The lizard was at it again.
It wasn’t exactly a lizard, Lenny knew.When he was six Susan had urged him to swallow a salamander ("Whole! No chewing!") and before she could count one, two, three, he’d gulped down the creature, bulging eyes and all. For twenty years the ghost of the salamander had come alive while he slept. It crawled around the outside of his stomach and pressed against his lungs. Lenny let out deep, pain-filled groans in his sleep.
Every woman he’d ever slept with (except Susan) left him within two
weeks. Last year he’d managed to maintain a relationship with Elantra, a
married neighbour, for seven months because he limited their time
together to a couple of hours every Sunday afternoon. They cuddled,
caressed, sucked and he was careful not to nap. Even when her husband
was out of town he refused to sleep with her. She thought he was being
cautious, considerate. Then once he nodded off after a session of sloppy
lovemaking and woke to find a note on her pillow. "Now I know the real
you." He never heard from her again.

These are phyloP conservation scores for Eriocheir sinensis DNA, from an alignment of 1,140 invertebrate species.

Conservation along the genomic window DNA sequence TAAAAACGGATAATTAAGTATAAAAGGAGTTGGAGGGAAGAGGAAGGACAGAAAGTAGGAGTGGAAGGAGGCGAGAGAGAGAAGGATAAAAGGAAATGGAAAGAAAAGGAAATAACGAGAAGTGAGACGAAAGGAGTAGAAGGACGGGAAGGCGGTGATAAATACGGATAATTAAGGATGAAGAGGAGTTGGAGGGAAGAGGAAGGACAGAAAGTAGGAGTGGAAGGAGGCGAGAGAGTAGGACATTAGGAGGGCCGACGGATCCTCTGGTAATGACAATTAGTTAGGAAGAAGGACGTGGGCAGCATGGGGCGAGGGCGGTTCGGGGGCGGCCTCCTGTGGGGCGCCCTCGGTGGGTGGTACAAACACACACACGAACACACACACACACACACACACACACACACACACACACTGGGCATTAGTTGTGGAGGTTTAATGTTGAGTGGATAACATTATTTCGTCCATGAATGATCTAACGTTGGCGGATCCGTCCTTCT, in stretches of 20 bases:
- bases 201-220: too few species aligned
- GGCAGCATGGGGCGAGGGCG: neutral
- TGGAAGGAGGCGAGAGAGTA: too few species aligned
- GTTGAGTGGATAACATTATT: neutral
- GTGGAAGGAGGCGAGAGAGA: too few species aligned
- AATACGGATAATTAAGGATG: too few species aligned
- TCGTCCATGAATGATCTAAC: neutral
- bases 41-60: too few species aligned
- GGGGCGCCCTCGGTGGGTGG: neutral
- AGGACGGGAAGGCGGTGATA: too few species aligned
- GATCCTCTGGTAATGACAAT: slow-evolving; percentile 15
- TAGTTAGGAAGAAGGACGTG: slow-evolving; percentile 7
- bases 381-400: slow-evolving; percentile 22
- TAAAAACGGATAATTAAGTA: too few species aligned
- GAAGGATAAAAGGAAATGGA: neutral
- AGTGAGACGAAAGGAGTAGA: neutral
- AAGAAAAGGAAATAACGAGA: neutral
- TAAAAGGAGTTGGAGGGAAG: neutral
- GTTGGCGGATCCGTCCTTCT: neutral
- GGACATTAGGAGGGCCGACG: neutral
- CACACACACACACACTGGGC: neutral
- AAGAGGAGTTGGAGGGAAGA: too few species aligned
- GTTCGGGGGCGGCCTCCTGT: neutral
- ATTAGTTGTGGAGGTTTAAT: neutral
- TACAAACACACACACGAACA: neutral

Michael Bryson’s stories have appeared in literary magazines and anthologies for over a decade. He is the author of two previous collections, Thirteen Shades of Black and White (Turnstone Press, 1999)and Only A Lower Paradise (Boheme Press, 2000). He is the founding editor of The Danforth Review, an online magazine that focuses on the short story and Canada’s small presses. His website is michaelbryson.com.
The Lizard and Other Stories probes hearts in conflict. Love and the frailties of existence are the obsessions of this collection. The stories showcase absurdity, humour and tremendous sensitivity.
Culminating with a post-9/11 trilogy, these storiesmove fromthe startling present to the outer reaches of mythological time. They include a retelling of The Book of Job featuring thatmost traditional trickster, Crow. A confessional adulterer. Some magic pills. A son’s awkward advice for his father. And a small reptile that keeps his host up at night and his girlfriends on edge.
As one character says after a nearby building explodes: “Life is a strange and multi-glorious thing.” Michael Bryson’s The Lizard and Other Stories reminds us of the gift of good storytelling – and the bright spark when comedy and tragedy collide.